So now the Democrats’ theme is “dangerous incompetence.” This is the soaring vision they offer the American people, as the nation records the 53rd month of growth since the end of the last recession in November 2001; as the S&P 500 is up 60 percent to 1300 from 800 at the start of 2003; as home ownership is reaching new highs; as reports come in that venture capitalists are throwing money at Silicon Valley startups again; and as President Bush’s riverboat gamble in the Middle East still hasn’t collapsed as predicted.
Yes, things are pretty bad, all things considered, and it is inconceivable that the American people can put up with the incompetence of President Bush and his Halliburton lackeys much longer.
But will the Democrats actually deliver on competence?
This is a party that does not show the least interest in improving the competence of the many government programs they have promoted and expanded over the years. In fact Democrats oppose all reform of the social programs we support with our tax dollars. They are opposed to reform of the nation’s schools by breaking up the government monopoly. They are opposed to the reform of Social Security to transform it into a genuine savings program. They are opposed to reform of health insurance with Health Savings Accounts. And they are holding up further reforms of welfare that build on the stunning success of the welfare reform of 1996.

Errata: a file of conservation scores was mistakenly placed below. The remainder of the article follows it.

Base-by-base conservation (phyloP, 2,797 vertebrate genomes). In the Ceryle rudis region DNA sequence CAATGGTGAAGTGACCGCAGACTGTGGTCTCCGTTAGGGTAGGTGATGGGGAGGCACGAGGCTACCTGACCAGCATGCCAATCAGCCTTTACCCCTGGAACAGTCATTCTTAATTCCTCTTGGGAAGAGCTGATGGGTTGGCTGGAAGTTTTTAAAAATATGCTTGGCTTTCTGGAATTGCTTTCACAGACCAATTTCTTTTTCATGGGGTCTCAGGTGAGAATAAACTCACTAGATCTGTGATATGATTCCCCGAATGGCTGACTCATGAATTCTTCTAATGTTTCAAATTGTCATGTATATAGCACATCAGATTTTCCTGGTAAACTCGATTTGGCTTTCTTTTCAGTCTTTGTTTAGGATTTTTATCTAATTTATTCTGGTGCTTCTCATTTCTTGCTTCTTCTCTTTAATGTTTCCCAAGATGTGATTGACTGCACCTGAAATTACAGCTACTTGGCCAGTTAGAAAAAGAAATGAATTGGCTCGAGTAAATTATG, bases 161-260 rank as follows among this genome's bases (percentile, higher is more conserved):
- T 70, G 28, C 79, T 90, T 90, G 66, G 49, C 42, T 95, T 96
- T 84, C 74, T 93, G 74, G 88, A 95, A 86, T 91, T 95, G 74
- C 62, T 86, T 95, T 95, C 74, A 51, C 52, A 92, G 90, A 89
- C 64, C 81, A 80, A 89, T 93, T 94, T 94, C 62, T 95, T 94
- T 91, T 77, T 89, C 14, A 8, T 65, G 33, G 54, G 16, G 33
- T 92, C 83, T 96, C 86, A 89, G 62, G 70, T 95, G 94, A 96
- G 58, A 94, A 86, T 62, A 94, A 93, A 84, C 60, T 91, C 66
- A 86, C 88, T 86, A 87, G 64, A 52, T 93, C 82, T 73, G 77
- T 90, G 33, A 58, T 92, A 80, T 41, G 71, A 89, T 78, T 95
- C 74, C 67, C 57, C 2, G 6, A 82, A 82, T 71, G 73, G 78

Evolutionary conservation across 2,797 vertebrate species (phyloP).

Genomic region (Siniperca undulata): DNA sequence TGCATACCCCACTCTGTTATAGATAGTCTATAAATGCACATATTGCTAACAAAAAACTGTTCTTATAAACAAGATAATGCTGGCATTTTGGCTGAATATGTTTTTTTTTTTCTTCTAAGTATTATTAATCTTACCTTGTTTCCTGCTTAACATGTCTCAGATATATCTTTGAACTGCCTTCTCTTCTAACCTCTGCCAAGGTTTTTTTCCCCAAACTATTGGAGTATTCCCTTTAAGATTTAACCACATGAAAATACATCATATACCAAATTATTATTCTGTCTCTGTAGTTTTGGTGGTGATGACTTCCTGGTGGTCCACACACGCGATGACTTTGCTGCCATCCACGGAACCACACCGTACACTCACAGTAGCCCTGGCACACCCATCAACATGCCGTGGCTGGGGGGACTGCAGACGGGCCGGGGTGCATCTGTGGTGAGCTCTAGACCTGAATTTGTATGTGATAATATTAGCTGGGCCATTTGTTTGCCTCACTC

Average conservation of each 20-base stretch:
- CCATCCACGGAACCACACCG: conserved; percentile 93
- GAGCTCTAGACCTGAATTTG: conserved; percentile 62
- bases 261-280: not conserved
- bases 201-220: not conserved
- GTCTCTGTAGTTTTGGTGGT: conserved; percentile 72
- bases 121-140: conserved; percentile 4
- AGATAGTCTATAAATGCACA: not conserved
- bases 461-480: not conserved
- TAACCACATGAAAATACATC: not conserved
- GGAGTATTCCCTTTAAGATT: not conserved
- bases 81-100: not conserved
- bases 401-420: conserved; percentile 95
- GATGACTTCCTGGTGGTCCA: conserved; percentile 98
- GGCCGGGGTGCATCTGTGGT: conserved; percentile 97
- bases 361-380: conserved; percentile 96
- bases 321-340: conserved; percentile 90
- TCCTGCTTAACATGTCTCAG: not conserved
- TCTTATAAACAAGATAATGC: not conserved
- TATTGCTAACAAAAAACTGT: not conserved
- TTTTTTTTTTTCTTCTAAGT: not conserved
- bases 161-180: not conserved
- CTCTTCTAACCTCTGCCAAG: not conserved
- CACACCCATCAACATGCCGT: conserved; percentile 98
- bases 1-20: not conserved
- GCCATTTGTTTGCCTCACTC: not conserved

The truth is that Democrats do not care about competence. They only care about their power. They cannot consent to reform of the vast government that they have built up over the years. It is the basis of their power. So they are reduced to talking about competence.
Competence is the tactics of the status quo, of making the trains run on time, of making incremental improvements in efficiency. It is important.
But manliness, the confidence in taking risks, is the essence of the human adventure. Each human family begins with a calculated risk.
The United States was founded on a calculated risk. And we know that President Bush is willing to take the big risk, to play big ball rather than “small ball.” His tax cuts were a risk. His Social Security reform is a risk. The Iraq adventure is a risk.